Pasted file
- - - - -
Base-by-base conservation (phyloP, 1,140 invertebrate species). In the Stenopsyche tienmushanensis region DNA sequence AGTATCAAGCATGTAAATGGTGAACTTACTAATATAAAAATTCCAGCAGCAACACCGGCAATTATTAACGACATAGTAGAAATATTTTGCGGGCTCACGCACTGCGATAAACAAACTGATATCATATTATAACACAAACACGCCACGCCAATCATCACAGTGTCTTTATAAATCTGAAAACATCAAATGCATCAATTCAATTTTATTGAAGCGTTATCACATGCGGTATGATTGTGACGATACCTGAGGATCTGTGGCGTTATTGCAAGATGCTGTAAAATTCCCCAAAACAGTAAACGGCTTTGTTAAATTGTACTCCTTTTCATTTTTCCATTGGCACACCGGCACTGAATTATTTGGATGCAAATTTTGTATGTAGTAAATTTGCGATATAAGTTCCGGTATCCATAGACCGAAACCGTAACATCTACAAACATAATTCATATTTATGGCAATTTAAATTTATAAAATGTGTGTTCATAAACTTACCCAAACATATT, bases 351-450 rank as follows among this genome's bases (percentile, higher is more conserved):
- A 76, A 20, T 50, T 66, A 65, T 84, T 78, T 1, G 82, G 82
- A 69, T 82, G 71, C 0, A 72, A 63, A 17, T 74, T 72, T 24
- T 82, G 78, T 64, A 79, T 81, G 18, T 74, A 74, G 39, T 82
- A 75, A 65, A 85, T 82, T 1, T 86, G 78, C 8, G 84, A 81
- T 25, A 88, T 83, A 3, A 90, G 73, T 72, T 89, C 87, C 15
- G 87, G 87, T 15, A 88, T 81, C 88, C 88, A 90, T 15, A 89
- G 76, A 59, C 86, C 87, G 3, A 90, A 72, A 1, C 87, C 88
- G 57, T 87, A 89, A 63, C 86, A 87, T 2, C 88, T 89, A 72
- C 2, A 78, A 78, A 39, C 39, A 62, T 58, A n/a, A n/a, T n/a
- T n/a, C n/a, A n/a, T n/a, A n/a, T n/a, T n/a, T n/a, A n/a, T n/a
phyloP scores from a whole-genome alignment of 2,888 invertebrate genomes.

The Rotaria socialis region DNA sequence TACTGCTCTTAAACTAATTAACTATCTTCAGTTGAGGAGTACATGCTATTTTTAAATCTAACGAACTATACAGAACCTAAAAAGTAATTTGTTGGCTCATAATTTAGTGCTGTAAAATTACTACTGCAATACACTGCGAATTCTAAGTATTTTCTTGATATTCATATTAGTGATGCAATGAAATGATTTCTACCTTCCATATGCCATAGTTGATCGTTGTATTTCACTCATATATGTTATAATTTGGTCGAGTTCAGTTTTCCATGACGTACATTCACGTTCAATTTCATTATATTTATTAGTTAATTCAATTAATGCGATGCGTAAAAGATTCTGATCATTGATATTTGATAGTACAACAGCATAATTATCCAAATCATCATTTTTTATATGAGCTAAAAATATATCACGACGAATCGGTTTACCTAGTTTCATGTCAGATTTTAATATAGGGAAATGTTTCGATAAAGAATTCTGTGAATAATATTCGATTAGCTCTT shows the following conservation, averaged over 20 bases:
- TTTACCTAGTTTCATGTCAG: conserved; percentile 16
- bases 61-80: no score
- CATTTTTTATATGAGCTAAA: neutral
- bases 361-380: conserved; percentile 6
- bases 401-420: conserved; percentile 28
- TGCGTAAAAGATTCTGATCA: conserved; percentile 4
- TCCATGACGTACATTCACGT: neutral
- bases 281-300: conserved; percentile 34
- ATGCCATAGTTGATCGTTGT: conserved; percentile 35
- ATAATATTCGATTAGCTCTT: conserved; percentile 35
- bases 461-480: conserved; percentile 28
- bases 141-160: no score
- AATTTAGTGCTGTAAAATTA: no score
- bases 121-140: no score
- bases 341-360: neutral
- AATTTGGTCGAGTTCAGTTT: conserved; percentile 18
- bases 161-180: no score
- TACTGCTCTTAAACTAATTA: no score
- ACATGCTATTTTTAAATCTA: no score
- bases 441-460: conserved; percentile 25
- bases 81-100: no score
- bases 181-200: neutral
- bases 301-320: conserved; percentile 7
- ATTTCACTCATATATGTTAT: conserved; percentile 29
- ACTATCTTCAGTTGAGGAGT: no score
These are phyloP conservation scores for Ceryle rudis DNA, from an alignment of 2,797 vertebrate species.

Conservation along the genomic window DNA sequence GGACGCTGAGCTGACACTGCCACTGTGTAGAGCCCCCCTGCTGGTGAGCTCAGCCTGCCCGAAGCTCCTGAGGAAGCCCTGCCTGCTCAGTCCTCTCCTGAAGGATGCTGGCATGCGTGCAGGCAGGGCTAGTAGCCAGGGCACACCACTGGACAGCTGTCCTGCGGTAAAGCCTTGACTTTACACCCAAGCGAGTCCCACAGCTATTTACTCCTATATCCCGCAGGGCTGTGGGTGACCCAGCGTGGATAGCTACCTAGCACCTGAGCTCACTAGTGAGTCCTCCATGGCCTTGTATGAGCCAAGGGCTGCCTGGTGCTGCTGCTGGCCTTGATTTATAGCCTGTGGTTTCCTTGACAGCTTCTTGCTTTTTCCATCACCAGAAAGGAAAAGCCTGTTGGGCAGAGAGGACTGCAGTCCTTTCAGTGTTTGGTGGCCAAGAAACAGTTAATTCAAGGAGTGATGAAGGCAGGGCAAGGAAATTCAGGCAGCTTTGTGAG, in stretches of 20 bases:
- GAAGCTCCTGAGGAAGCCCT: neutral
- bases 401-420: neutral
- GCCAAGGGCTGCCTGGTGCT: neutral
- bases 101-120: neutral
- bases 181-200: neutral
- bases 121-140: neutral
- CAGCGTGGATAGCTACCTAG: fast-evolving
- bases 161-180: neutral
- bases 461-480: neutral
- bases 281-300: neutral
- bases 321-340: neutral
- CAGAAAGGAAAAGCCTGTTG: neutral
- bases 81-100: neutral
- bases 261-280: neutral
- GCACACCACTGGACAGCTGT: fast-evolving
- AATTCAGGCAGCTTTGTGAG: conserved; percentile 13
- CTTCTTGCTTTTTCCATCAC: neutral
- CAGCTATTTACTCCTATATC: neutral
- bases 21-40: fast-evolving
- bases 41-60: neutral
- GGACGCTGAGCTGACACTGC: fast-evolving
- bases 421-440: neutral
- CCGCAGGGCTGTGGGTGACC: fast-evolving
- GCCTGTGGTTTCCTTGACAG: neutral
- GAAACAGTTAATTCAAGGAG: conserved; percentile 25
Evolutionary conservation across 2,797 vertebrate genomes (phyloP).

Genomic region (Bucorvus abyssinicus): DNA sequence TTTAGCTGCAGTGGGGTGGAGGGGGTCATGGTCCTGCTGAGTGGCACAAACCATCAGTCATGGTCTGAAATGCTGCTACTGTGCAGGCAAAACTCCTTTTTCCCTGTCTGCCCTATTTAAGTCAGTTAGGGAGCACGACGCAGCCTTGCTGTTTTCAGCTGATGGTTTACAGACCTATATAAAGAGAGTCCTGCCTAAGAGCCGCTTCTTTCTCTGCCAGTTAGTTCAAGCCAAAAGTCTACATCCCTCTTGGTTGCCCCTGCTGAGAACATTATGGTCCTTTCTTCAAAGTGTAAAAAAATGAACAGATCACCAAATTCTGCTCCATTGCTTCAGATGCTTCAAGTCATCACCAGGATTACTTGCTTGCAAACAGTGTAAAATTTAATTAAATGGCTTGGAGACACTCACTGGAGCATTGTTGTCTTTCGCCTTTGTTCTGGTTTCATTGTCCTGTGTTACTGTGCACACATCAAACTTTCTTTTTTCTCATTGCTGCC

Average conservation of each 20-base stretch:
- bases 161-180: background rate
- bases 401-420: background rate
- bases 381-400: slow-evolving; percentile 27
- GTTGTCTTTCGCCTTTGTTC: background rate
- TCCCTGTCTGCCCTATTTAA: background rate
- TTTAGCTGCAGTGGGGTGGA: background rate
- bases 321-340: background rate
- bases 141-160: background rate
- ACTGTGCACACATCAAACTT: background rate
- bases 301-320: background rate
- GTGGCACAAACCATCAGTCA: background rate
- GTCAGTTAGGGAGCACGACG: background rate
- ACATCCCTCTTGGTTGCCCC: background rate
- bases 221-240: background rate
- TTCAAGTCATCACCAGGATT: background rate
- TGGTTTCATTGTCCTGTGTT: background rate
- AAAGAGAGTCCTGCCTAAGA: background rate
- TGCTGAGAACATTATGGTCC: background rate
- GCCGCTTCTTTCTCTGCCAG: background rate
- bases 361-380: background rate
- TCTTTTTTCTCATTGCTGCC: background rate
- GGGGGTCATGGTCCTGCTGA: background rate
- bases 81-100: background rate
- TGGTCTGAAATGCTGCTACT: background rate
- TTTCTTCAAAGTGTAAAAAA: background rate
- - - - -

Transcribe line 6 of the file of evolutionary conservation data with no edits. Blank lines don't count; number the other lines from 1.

- T 25, A 88, T 83, A 3, A 90, G 73, T 72, T 89, C 87, C 15